Origin stories, including villain origin stories, are a core staple of the movie-going landscape in the 21st Century. A curious mind may seek to ask the creators of a particular such film—“why do we need this film?” As far as origin stories go, Disney’s upcoming Cruella, starring Emma Stone as the younger, hipper version of the puppy-napping baddie, does not quite answer that question. But what it lacks in philosophical self-justification, Craig Gillespie’s film makes up for with a relentless series of amusing skits, flashy costumes, and spot-on performances. Though Cruella may not answer the question, “Why did this movie need to be made?” question, it at least succeeds in posing another: “Why not?”
The whole idea behind these “prequel”-type tales, presumably, is to offer a new take, to upend the established assumptions and even show the human facet of a previously maligned individual. Disney has done this more or less successfully, at least the first time Angelina Jolie starred as the former Mistress of Evil, Maleficent. Rediscovery is, after all, a modern Disney staple—with more progressive, inclusive messages of love and friendships replacing the dated gender stereotypes. Gone are the princesses who wait for a prince to kiss them in their sleep (Snow White), who give up their voice and their family to be with the dashing prince (The Little Mermaid). The day of the subversive heroine who may not even look for love (Frozen), and who was previously considered to be evil, are the order of the day. Cruella even features Disney’s first openly gay character (John McCrea as designer Artie) as per Disney’s advertisement.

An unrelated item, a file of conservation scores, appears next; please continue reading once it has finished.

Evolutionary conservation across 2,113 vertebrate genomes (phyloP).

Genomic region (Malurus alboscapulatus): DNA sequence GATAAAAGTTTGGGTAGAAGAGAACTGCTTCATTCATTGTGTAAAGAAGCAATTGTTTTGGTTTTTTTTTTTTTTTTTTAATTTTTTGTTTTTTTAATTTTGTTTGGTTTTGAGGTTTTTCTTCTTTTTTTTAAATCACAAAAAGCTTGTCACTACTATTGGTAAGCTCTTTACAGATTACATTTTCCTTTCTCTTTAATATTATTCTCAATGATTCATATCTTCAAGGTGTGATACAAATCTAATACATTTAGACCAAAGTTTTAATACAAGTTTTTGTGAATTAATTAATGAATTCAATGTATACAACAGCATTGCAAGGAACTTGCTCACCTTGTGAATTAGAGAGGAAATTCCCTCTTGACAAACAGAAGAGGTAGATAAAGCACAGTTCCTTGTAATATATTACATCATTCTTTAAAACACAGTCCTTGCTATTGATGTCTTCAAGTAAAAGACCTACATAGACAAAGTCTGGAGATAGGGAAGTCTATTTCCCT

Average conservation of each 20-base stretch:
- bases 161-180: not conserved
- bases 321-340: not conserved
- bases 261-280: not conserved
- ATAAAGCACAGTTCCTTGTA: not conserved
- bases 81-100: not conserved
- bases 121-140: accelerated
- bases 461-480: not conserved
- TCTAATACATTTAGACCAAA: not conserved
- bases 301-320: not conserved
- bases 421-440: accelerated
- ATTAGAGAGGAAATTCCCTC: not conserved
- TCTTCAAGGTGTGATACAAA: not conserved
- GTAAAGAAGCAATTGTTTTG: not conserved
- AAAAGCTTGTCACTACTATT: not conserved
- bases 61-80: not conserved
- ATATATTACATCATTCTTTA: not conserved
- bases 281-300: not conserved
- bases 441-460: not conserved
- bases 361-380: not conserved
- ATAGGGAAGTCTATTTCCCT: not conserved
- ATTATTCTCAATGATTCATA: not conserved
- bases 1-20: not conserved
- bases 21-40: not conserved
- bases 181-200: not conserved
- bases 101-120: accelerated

But reinvention only takes Disney so far, and Cruella is no exception. Traditional Disney pillars — the loss of parents, the status as an orphanage, and, most curiously, a natural antagonism between older and younger women — are alive and kicking. This time around, the story opens when a young girl, Estella, accompanies her mother Catherine (Emily Beechman) to a stunning seaside mansion where she meets (SPOILERS) a tragic demise (remember Bambi?) in a confrontation with the dismissive Baroness von Hellman (Emma Thompson). Estella runs away, believing herself responsible for her mother’s death (remember Simba?). Fast forward to a few years—and a couple of bad influences—later, and Estella has become a rebellious, aspiring designer. As fate would have it, a series of fortunate events lands her a coveted spot as a young apprentice to the unspeakably cruel Baroness herself, setting off a series of events that should take us from London’s West End to the eve of a titanic heist of Dalmatians.